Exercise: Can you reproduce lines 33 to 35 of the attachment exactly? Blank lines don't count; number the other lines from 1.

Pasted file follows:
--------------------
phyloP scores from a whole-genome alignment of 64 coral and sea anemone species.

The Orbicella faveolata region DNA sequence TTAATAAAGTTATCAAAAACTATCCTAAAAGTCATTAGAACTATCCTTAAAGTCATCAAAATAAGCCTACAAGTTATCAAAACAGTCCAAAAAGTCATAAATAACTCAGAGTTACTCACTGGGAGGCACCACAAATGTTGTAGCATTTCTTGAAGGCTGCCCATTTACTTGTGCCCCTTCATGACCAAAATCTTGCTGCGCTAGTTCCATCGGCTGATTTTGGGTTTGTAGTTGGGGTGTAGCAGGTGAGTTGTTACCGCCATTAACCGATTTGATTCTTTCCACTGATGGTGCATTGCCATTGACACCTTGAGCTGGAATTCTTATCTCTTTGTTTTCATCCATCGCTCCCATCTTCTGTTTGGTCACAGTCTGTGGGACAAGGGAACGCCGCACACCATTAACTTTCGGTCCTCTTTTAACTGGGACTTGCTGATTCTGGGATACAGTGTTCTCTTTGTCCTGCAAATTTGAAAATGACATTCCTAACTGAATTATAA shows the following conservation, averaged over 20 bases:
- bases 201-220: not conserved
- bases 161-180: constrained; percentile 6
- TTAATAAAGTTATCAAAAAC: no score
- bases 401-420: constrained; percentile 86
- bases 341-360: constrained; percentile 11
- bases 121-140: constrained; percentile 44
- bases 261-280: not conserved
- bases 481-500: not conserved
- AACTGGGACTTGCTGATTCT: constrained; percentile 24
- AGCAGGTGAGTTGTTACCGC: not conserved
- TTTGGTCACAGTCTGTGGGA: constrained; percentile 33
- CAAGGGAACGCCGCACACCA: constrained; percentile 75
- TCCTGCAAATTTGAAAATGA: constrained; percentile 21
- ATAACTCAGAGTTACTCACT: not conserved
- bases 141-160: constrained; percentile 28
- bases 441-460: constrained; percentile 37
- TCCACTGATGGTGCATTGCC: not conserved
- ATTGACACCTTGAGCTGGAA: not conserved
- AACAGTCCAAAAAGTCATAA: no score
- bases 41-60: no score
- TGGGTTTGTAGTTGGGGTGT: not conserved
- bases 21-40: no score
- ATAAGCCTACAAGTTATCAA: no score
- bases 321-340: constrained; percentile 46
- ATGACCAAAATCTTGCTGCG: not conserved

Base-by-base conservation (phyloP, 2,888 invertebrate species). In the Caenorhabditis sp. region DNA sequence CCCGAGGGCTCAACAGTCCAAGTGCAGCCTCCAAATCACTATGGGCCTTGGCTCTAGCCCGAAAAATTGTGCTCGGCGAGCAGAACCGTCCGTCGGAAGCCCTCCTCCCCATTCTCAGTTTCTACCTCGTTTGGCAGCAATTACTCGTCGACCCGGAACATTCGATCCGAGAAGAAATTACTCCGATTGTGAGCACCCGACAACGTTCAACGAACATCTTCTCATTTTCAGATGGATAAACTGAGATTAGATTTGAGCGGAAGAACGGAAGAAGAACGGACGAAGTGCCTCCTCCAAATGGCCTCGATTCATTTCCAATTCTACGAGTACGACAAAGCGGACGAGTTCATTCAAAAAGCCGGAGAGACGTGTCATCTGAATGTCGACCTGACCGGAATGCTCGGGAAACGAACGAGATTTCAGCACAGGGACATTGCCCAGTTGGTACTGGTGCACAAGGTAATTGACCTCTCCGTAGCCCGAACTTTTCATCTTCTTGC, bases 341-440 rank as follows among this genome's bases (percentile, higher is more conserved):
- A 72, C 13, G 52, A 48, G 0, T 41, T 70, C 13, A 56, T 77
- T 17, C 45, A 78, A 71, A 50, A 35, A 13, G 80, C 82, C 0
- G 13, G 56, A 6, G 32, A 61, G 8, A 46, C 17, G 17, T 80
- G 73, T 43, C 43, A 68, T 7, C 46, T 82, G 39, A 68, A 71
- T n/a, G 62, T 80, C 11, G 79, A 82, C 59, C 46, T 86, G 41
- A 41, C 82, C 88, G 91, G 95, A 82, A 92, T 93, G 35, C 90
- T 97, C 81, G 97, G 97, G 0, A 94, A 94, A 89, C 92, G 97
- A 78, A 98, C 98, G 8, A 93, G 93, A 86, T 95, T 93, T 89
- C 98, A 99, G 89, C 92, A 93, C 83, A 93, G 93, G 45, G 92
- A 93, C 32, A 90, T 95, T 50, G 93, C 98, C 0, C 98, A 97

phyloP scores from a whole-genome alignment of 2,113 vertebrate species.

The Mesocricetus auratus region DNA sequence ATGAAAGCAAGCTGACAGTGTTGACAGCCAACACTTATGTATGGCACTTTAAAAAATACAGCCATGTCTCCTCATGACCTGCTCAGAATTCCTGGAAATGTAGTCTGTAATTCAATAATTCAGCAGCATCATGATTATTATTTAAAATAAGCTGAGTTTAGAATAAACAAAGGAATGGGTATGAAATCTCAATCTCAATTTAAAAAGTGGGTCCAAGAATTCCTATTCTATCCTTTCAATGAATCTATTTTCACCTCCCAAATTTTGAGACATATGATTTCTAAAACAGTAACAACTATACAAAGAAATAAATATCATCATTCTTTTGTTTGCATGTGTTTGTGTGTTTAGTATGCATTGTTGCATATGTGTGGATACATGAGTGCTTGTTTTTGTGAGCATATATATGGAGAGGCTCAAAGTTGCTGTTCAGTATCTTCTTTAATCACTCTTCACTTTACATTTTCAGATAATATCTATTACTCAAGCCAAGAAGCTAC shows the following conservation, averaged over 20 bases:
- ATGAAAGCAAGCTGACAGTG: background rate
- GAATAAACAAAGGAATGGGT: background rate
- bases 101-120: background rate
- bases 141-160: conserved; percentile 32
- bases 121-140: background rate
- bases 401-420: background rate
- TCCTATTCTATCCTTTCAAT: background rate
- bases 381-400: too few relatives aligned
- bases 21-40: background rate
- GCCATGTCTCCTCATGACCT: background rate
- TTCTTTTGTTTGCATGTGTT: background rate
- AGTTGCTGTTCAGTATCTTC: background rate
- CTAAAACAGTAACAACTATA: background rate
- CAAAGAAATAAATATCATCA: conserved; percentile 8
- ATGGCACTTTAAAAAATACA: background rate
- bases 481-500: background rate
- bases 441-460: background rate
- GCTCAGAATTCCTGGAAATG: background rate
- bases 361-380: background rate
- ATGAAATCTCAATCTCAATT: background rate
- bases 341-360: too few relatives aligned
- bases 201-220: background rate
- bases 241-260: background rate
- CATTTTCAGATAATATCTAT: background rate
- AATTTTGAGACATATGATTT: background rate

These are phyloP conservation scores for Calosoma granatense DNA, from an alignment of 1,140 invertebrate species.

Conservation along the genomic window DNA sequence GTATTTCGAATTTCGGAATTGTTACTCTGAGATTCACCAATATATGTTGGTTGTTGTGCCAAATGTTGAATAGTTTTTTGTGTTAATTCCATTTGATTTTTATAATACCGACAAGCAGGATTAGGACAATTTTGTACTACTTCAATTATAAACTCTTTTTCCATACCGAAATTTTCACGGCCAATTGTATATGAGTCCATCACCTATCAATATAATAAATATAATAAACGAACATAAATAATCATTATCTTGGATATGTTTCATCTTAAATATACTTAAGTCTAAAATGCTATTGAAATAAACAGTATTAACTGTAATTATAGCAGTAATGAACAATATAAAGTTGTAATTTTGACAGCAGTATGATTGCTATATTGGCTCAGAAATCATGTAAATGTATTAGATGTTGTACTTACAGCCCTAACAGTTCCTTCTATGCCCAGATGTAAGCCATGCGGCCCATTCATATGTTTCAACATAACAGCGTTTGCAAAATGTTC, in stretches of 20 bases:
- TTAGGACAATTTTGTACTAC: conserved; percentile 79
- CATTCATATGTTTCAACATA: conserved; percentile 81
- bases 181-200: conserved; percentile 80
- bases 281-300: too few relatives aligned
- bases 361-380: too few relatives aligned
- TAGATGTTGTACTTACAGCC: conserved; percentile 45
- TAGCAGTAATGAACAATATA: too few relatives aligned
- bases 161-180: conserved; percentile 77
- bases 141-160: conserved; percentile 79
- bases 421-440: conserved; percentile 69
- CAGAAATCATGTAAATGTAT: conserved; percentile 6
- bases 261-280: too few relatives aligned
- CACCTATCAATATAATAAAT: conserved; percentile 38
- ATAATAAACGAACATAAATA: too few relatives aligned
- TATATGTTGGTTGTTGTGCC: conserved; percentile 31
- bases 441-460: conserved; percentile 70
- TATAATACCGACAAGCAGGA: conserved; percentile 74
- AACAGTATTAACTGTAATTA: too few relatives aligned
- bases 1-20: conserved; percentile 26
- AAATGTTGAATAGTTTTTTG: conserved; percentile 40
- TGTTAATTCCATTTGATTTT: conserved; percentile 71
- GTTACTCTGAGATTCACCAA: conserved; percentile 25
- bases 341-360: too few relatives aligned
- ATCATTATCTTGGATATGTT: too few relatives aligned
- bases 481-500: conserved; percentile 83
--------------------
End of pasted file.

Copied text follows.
- T n/a, G 62, T 80, C 11, G 79, A 82, C 59, C 46, T 86, G 41
- A 41, C 82, C 88, G 91, G 95, A 82, A 92, T 93, G 35, C 90
- T 97, C 81, G 97, G 97, G 0, A 94, A 94, A 89, C 92, G 97